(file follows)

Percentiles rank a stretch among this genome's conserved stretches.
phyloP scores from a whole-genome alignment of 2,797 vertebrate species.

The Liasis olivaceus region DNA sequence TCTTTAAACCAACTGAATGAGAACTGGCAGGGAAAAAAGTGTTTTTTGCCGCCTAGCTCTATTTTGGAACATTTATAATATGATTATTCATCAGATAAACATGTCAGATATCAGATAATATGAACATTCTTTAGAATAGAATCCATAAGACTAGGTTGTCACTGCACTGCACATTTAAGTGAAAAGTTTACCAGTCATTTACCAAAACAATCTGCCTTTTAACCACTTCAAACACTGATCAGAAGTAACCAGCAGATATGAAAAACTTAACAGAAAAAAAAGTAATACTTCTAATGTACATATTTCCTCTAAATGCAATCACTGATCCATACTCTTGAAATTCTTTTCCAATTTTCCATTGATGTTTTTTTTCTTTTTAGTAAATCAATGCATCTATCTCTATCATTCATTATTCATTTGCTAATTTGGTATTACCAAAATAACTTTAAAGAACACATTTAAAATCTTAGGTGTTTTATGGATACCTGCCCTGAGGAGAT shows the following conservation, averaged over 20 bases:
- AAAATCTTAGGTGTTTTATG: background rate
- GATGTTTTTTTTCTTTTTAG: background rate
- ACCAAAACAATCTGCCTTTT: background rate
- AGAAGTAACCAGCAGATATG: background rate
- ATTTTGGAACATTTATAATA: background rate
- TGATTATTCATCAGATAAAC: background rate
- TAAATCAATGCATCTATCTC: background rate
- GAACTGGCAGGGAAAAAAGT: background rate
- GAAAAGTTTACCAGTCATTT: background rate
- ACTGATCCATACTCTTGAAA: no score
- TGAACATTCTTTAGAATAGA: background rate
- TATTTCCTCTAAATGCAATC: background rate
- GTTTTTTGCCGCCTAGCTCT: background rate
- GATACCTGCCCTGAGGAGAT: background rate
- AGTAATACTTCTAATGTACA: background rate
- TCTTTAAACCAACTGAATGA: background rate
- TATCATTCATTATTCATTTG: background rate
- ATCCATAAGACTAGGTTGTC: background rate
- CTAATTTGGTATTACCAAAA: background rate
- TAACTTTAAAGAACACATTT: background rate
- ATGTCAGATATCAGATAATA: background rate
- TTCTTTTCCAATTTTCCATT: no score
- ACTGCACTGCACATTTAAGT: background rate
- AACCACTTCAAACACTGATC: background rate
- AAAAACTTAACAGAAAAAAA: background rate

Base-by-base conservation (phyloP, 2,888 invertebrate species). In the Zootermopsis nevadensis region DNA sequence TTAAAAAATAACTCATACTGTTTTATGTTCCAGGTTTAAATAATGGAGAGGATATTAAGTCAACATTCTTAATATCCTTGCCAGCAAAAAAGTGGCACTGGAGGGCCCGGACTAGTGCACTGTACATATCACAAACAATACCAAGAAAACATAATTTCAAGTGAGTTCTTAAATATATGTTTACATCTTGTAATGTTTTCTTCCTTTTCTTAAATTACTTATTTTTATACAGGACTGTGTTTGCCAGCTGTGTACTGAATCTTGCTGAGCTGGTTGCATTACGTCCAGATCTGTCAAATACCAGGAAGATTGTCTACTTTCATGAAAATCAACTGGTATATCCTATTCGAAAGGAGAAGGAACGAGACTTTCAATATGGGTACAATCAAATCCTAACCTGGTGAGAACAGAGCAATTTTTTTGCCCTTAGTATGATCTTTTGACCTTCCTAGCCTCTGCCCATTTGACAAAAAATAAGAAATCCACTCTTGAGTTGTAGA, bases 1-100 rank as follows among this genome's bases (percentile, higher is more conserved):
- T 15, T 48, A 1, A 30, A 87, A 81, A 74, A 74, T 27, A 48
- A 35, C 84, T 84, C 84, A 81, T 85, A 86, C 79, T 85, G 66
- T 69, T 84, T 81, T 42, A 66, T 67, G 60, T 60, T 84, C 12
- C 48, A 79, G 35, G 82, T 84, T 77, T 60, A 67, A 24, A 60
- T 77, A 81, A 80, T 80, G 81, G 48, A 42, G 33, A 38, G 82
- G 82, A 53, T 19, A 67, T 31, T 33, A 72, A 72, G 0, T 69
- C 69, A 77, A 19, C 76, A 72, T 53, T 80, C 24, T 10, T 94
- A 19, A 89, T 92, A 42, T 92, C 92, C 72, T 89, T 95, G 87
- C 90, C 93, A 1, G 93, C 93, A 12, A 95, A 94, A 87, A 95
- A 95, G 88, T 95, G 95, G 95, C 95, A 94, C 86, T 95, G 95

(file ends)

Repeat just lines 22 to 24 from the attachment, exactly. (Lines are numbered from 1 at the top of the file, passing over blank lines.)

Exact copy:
- CTAATTTGGTATTACCAAAA: background rate
- TAACTTTAAAGAACACATTT: background rate
- ATGTCAGATATCAGATAATA: background rate